Europe’s Climate Momentum Under Threat as Bloc Votes on Key Bill

One of the key pillars of the European Union’s blockbuster green deal is at risk of collapse in a crucial vote next week, a development that would dent the continent’s progress in efforts to cut its carbon emissions by more than half by the end of the decade.

(Bloomberg) — One of the key pillars of the European Union’s blockbuster green deal is at risk of collapse in a crucial vote next week, a development that would dent the continent’s progress in efforts to cut its carbon emissions by more than half by the end of the decade.

The nature restoration law — an ambitious plan to bring at least 20% of land and sea in the region back to its original state — is one of the last big pieces of legislation to be voted on as part of the bloc’s landmark climate agenda first put forward by the bloc in 2019. 

But the European People’s Party, a center-right amalgamation of parties from across EU countries that is the biggest in parliament, has tabled an amendment for the bill to be rejected outright.

Their argument is that it could harm food security on the continent in the wake of Russia’s invasion of Ukraine and deepen the cost-of-living crisis. They also say it could jeapardize the bloc’s plans to scale up wind and solar farms and hamper efforts to tap critical raw materials, due to environmental concerns. 

“A good intention with a bad approach often leads to a poor result,” said Esther de Lange, EPP group vice-chairwoman in charge of environment at a press briefing. “I would suggest the commission takes this proposal back, clean up this act and do a more proper impact assessment.” 

While all the elements of the green deal have endured tough late-night talks, the latest battle shows that the bloc is now left with some of the most difficult — and politically sensitive — choices. The Nature Restoration law is set to directly impact farmers, which make up a powerful voting bloc in several EU countries. They’ve already put leaders on the defensive over efforts to make the sector more environmentally-friendly.

The hostile reception to the bill shows the potential difficulties the EU and the rest of the world face in tackling emissions from agriculture, one of the biggest drivers of climate change, and increasing biodiversity. Its failure could also embolden other groups and individuals to more rigorously pursue opposition to the seismic changes triggered by the green deal.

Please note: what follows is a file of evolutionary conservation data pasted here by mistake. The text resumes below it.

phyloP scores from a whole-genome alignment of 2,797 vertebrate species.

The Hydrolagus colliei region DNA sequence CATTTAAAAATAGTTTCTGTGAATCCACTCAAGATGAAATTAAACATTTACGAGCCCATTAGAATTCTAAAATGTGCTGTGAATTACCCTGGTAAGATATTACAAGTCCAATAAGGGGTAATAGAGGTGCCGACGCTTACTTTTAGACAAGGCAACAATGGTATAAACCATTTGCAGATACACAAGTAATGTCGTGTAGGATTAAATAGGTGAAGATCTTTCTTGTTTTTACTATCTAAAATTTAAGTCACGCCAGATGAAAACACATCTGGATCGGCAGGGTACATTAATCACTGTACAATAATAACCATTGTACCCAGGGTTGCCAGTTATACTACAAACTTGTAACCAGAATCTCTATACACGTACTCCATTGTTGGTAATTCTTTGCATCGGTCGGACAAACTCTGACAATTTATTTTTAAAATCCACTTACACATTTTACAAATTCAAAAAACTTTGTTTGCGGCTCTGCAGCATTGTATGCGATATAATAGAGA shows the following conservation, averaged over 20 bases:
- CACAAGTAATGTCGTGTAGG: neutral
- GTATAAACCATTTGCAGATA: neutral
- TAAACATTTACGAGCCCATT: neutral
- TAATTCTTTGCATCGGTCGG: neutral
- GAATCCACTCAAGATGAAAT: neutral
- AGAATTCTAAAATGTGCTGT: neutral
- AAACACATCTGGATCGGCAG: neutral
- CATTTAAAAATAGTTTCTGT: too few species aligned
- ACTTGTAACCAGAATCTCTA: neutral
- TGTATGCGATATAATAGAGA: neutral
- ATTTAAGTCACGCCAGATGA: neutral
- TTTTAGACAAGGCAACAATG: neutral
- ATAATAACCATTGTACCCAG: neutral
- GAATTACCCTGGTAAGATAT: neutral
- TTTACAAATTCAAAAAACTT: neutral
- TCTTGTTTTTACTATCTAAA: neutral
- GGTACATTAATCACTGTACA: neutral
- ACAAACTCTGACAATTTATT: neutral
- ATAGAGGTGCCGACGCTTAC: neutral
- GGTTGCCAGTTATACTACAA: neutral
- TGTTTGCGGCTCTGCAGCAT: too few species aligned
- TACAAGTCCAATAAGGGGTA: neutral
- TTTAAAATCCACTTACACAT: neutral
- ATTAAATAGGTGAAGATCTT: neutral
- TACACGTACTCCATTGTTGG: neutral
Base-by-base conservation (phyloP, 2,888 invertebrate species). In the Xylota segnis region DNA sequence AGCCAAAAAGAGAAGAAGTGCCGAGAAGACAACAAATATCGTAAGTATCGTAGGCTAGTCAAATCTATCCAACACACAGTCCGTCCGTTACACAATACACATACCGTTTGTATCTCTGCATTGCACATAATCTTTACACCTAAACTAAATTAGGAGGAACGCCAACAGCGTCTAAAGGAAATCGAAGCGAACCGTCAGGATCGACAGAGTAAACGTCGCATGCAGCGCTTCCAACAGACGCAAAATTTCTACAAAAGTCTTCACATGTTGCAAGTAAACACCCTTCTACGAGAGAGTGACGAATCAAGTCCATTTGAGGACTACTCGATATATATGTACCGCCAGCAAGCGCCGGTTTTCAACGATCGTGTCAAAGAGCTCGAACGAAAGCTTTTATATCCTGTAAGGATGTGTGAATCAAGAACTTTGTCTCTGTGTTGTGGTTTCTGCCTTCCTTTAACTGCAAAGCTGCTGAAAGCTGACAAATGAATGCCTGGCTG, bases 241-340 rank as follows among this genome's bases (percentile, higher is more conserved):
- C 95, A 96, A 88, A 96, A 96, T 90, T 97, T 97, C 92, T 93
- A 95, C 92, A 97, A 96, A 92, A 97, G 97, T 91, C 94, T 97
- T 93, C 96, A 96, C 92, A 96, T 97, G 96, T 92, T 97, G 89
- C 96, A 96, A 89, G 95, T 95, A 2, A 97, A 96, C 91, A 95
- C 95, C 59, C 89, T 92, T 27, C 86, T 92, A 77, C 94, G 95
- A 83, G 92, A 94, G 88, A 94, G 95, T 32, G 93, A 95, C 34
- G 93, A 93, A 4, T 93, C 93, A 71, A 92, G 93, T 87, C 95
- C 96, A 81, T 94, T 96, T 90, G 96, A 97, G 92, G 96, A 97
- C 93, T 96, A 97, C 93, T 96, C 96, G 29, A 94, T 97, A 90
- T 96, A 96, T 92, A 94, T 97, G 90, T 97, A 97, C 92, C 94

French President Emmanuel Macron has called for a pause in EU climate regulation, saying that changing rules would discourage investors. The country has also made a last-minute objection to a deal reached between parliament and member states to rapidly roll out renewables this decade over fears that its nuclear sector isn’t adequately accounted for.

On transport, eight EU nations — including France and Italy — have said that they oppose new exhaust emissions rules under the so-called Euro 7, arguing that it distracts from the bloc’s agreed goal of phasing out the combustion engine. That goal came into question earlier this year when Germany pushed the commission for assurances on e-fuels.

While the nature restoration law is primarily aimed at boosting biodiversity in the EU and protecting the region from the growing risk of droughts and floods, it also underpins efforts to suck carbon dioxide out of the atmosphere through natural sinks like peatlands. If the proposal is rejected, the commission won’t come forward with another one, according to Virginijus Sinkevicius, the EU’s environment commissioner. 

Rejection would send a “very negative message” to the world about nature restoration and its role in solving the climate crisis, he said. The EU was one of the leaders in a landmark deal in Montreal last year to protect and restore at least 30% of the Earth’s land and water by 2030. The bloc is also pushing for a deal at this year’s COP28 climate conference to phase out all fossil fuels.

“Suddenly we have this shift, which for me is very difficult to understand — you cannot leave things halfway done,” Sinkevicius said in an interview this week. Failure of the bill would mean the EU may also have to re-think a package of measures due next month that addresses the region’s soil health and plants produced by new genomic techniques, he said.

A commission official dismissed claims from groups including the Association of German Chambers of Industry and Commerce that the bill could hamper the rollout of renewables. Industry group WindEurope said in a statement it has no concerns and that clean energy and nature go “hand in hand.”

The vote in the environment committee next week is 50-50, according to Cesar Luena, the socialist lawmaker in charge of seeing the file through parliament. Much rests on how members of the liberal Renew group vote. If the law passes, it will go to a vote in the wider parliament, before talks start with EU countries.

“You have many who sell fear,” Sinkevicius said. “If there is no political willingness to implement the green deal, we have to also react to that.”

–With assistance from Petra Sorge.

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